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Anaphylaxis is an acute, potentially life-threatening systemic allergic reaction. It is most commonly triggered by interaction of an allergen with specific IgE antibody bound to mast cells and basophils leading to cell activation and mediator release. Non-IgE-mediated direct mast cell degranulation results in mediator release.


  • Lifetime prevalence for all triggers is 0.05–2%

  • Food is the most common cause of anaphylaxis, affecting up to 8% of young children and 3–4% of adults

  • Drugs are the second most common cause of anaphylaxis

  • Anaphylaxis leads to 500–1000 deaths per year in the United States


  • Major causes are food (milk, egg, soy, wheat, peanut, tree nut, fish, and shellfish); medications (antibiotics, aspirin, nonsteroidal anti-inflammatory drugs (NSAIDs), biologics, chemotherapeutics, muscle relaxants, blood products, radiocontrast media); latex; insect stings (especially bees and wasps); and allergy immunotherapy

  • Rare causes include exercise-induced and idiopathic forms


  • Other causes of shock (hypovolemic, cardiogenic, and septic), myocardial infarction, pulmonary embolism, status asthmaticus, pneumothorax, vasovagal reaction, serum sickness, hereditary angioedema, scombroid poisoning, carcinoid syndrome, pheochromocytoma, and underlying systemic mastocytosis (which increases risk of anaphylaxis)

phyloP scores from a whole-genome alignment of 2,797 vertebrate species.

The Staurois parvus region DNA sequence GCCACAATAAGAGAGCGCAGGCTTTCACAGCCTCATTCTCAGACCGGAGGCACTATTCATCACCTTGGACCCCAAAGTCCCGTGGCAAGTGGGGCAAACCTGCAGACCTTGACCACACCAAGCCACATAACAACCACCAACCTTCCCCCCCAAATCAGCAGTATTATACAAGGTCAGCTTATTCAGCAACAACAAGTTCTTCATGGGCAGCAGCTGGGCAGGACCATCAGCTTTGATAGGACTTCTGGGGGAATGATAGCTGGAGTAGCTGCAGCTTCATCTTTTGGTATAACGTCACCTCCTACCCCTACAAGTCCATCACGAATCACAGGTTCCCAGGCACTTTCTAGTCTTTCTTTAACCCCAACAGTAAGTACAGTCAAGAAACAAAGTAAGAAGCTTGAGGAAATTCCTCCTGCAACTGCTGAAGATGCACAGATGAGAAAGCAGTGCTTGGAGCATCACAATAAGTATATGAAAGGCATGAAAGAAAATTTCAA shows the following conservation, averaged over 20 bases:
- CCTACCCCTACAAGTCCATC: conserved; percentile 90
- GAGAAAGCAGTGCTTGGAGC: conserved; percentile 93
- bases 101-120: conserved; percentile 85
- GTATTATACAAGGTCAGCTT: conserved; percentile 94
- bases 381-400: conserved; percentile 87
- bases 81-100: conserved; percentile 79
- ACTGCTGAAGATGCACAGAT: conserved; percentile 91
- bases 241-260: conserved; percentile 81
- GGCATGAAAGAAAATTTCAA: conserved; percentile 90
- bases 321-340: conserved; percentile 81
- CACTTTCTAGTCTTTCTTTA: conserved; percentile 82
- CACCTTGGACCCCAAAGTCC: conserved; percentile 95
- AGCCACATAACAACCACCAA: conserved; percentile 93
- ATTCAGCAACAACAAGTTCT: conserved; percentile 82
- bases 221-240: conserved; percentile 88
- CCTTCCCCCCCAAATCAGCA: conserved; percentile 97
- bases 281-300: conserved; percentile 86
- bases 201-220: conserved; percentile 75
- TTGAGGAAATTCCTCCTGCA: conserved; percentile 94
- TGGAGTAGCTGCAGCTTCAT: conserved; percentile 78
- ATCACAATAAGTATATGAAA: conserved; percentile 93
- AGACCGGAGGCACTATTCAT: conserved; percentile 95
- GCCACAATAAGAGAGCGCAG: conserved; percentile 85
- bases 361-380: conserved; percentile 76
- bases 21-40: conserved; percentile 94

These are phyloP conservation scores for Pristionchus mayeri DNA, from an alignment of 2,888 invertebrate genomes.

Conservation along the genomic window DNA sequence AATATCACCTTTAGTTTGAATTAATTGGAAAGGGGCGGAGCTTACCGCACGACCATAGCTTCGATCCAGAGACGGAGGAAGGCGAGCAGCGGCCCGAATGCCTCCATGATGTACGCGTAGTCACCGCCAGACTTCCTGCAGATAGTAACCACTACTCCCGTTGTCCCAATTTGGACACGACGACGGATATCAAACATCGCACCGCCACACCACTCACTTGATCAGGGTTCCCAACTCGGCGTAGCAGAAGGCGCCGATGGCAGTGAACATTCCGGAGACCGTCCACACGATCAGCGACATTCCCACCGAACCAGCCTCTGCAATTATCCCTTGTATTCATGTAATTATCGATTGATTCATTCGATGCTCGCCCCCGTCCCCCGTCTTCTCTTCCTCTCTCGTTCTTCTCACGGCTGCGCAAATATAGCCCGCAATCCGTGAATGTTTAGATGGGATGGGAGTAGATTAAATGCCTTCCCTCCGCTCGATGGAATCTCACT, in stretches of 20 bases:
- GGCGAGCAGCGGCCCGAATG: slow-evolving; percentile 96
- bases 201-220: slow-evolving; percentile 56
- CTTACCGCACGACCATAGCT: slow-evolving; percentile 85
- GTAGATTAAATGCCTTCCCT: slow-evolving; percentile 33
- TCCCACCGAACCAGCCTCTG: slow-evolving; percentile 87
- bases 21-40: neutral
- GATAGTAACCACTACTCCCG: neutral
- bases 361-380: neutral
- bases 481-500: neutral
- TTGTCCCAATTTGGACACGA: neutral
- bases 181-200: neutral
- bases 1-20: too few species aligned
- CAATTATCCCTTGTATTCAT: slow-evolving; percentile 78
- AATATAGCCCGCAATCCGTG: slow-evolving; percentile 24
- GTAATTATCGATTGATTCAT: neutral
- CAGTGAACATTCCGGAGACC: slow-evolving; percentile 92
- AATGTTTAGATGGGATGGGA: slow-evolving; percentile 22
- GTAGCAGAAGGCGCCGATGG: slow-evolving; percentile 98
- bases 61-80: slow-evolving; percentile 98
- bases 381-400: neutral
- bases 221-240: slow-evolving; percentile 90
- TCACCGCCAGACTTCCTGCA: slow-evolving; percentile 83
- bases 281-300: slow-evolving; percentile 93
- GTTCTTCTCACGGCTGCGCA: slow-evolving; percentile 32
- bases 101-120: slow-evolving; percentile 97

• Previous exposure to an allergen (antigen) leads to allergen-specific IgE antibody production. IgE binds to the surface of mast cells and basophils. Upon subsequent exposure, the antigen binds cell-bound IgE, triggering cell activation and degranulation. At times, there is no known prior allergen exposure and reaction occurs on first known exposure

  • Mediators involved include histamine, arachidonic acid derivatives (prostaglandins and leukotrienes), tryptase, bradykinin, and platelet-activating factor. These mediators cause smooth muscle spasm (bronchi, coronary arteries, and GI tract), increased vascular permeability, vasodilation, and complement activation. Patients therefore develop urticaria, angioedema, wheezing, emesis, diarrhea, and hypotension

  • Nonimmunologic (previously known as anaphylactoid) reactions result from non-IgE-mediated degranulation of mast cells and basophils. This can occur with radiocontrast media, NSAIDs, opiates, and other agents


  • Exposure to a known allergen and/or prior history of anaphylaxis is helpful but not always present

  • Onset is typically within 30 minutes from exposure to allergens. Symptoms typically progress very rapidly. At times, reactions may occur up to 2 hours post exposure

  • When treated, symptoms usually resolve within a few hours. However, biphasic responses can occur in up to 20% of cases with recurrence of symptoms 8–10 hours later


  • Cutaneous (80–90% of patients): Urticaria, pruritus, flushing, and angioedema. Patients with severe manifestation of anaphylaxis do not always present with skin findings

  • Respiratory (60% of patients): Lower airway symptoms include wheezing, cough, stridor, chest tightness, and dyspnea. Upper airway symptoms include: sneezing, congestion/rhinorrhea, dysphonia, laryngeal edema (drooling), and hoarseness

  • Gastrointestinal (45% of patients): Nausea, vomiting, abdominal pain, diarrhea

  • Cardiovascular (45% of patients): Chest pain, palpitations, tachycardia or bradycardia, dysrhythmia, hypotension, shock, cardiac ...

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